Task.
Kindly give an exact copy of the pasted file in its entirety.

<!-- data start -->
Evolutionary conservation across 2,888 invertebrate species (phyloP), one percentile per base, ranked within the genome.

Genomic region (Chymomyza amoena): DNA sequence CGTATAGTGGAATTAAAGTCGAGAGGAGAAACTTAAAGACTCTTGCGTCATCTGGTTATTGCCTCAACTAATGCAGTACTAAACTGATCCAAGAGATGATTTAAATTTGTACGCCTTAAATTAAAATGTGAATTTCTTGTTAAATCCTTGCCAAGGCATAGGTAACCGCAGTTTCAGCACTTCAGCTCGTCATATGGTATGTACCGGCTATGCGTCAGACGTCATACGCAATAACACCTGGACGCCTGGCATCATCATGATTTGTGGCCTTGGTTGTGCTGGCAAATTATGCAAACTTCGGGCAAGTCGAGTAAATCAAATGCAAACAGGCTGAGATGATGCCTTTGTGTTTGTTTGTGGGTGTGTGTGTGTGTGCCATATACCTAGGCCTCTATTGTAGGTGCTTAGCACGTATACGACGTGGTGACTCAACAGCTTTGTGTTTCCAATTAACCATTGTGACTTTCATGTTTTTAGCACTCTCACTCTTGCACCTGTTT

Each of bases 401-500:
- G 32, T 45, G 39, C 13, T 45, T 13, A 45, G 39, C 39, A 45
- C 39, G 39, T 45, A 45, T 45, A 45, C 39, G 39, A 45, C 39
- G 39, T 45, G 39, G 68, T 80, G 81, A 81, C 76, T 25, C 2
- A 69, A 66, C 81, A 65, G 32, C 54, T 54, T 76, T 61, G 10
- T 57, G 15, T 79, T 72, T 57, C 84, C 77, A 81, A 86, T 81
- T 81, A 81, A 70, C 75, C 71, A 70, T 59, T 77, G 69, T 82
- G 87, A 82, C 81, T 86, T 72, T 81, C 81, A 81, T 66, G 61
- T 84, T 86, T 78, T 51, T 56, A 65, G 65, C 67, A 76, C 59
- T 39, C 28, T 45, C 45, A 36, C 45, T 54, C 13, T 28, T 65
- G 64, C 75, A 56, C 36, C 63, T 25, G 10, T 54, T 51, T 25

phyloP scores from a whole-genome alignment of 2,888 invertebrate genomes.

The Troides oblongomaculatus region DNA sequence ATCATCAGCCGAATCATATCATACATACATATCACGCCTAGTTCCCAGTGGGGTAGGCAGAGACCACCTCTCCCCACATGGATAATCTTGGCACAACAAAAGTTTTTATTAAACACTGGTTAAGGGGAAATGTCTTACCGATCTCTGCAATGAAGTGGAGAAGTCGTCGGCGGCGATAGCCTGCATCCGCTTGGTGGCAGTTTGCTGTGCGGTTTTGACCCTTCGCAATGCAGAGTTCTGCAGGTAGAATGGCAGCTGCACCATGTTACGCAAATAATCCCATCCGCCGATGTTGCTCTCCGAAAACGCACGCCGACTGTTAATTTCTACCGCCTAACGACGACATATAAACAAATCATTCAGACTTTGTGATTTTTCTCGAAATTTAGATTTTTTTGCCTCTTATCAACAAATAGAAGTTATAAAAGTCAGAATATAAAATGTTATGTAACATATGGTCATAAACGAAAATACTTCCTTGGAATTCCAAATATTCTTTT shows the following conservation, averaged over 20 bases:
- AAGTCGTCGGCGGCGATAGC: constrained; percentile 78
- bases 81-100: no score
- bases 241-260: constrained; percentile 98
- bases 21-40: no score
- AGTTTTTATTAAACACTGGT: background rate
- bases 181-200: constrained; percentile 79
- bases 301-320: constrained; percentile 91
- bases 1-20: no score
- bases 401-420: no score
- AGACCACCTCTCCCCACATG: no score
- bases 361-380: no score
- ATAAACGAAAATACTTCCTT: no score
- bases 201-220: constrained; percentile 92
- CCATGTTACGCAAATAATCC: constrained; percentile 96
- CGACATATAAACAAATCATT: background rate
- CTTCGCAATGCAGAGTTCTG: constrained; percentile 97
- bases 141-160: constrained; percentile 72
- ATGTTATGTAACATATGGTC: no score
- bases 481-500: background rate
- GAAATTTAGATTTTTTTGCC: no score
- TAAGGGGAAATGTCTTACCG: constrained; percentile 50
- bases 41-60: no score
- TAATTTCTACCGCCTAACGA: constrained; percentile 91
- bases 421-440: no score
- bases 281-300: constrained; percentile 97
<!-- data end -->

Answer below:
Evolutionary conservation across 2,888 invertebrate species (phyloP), one percentile per base, ranked within the genome.

Genomic region (Chymomyza amoena): DNA sequence CGTATAGTGGAATTAAAGTCGAGAGGAGAAACTTAAAGACTCTTGCGTCATCTGGTTATTGCCTCAACTAATGCAGTACTAAACTGATCCAAGAGATGATTTAAATTTGTACGCCTTAAATTAAAATGTGAATTTCTTGTTAAATCCTTGCCAAGGCATAGGTAACCGCAGTTTCAGCACTTCAGCTCGTCATATGGTATGTACCGGCTATGCGTCAGACGTCATACGCAATAACACCTGGACGCCTGGCATCATCATGATTTGTGGCCTTGGTTGTGCTGGCAAATTATGCAAACTTCGGGCAAGTCGAGTAAATCAAATGCAAACAGGCTGAGATGATGCCTTTGTGTTTGTTTGTGGGTGTGTGTGTGTGTGCCATATACCTAGGCCTCTATTGTAGGTGCTTAGCACGTATACGACGTGGTGACTCAACAGCTTTGTGTTTCCAATTAACCATTGTGACTTTCATGTTTTTAGCACTCTCACTCTTGCACCTGTTT

Each of bases 401-500:
- G 32, T 45, G 39, C 13, T 45, T 13, A 45, G 39, C 39, A 45
- C 39, G 39, T 45, A 45, T 45, A 45, C 39, G 39, A 45, C 39
- G 39, T 45, G 39, G 68, T 80, G 81, A 81, C 76, T 25, C 2
- A 69, A 66, C 81, A 65, G 32, C 54, T 54, T 76, T 61, G 10
- T 57, G 15, T 79, T 72, T 57, C 84, C 77, A 81, A 86, T 81
- T 81, A 81, A 70, C 75, C 71, A 70, T 59, T 77, G 69, T 82
- G 87, A 82, C 81, T 86, T 72, T 81, C 81, A 81, T 66, G 61
- T 84, T 86, T 78, T 51, T 56, A 65, G 65, C 67, A 76, C 59
- T 39, C 28, T 45, C 45, A 36, C 45, T 54, C 13, T 28, T 65
- G 64, C 75, A 56, C 36, C 63, T 25, G 10, T 54, T 51, T 25

phyloP scores from a whole-genome alignment of 2,888 invertebrate genomes.

The Troides oblongomaculatus region DNA sequence ATCATCAGCCGAATCATATCATACATACATATCACGCCTAGTTCCCAGTGGGGTAGGCAGAGACCACCTCTCCCCACATGGATAATCTTGGCACAACAAAAGTTTTTATTAAACACTGGTTAAGGGGAAATGTCTTACCGATCTCTGCAATGAAGTGGAGAAGTCGTCGGCGGCGATAGCCTGCATCCGCTTGGTGGCAGTTTGCTGTGCGGTTTTGACCCTTCGCAATGCAGAGTTCTGCAGGTAGAATGGCAGCTGCACCATGTTACGCAAATAATCCCATCCGCCGATGTTGCTCTCCGAAAACGCACGCCGACTGTTAATTTCTACCGCCTAACGACGACATATAAACAAATCATTCAGACTTTGTGATTTTTCTCGAAATTTAGATTTTTTTGCCTCTTATCAACAAATAGAAGTTATAAAAGTCAGAATATAAAATGTTATGTAACATATGGTCATAAACGAAAATACTTCCTTGGAATTCCAAATATTCTTTT shows the following conservation, averaged over 20 bases:
- AAGTCGTCGGCGGCGATAGC: constrained; percentile 78
- bases 81-100: no score
- bases 241-260: constrained; percentile 98
- bases 21-40: no score
- AGTTTTTATTAAACACTGGT: background rate
- bases 181-200: constrained; percentile 79
- bases 301-320: constrained; percentile 91
- bases 1-20: no score
- bases 401-420: no score
- AGACCACCTCTCCCCACATG: no score
- bases 361-380: no score
- ATAAACGAAAATACTTCCTT: no score
- bases 201-220: constrained; percentile 92
- CCATGTTACGCAAATAATCC: constrained; percentile 96
- CGACATATAAACAAATCATT: background rate
- CTTCGCAATGCAGAGTTCTG: constrained; percentile 97
- bases 141-160: constrained; percentile 72
- ATGTTATGTAACATATGGTC: no score
- bases 481-500: background rate
- GAAATTTAGATTTTTTTGCC: no score
- TAAGGGGAAATGTCTTACCG: constrained; percentile 50
- bases 41-60: no score
- TAATTTCTACCGCCTAACGA: constrained; percentile 91
- bases 421-440: no score
- bases 281-300: constrained; percentile 97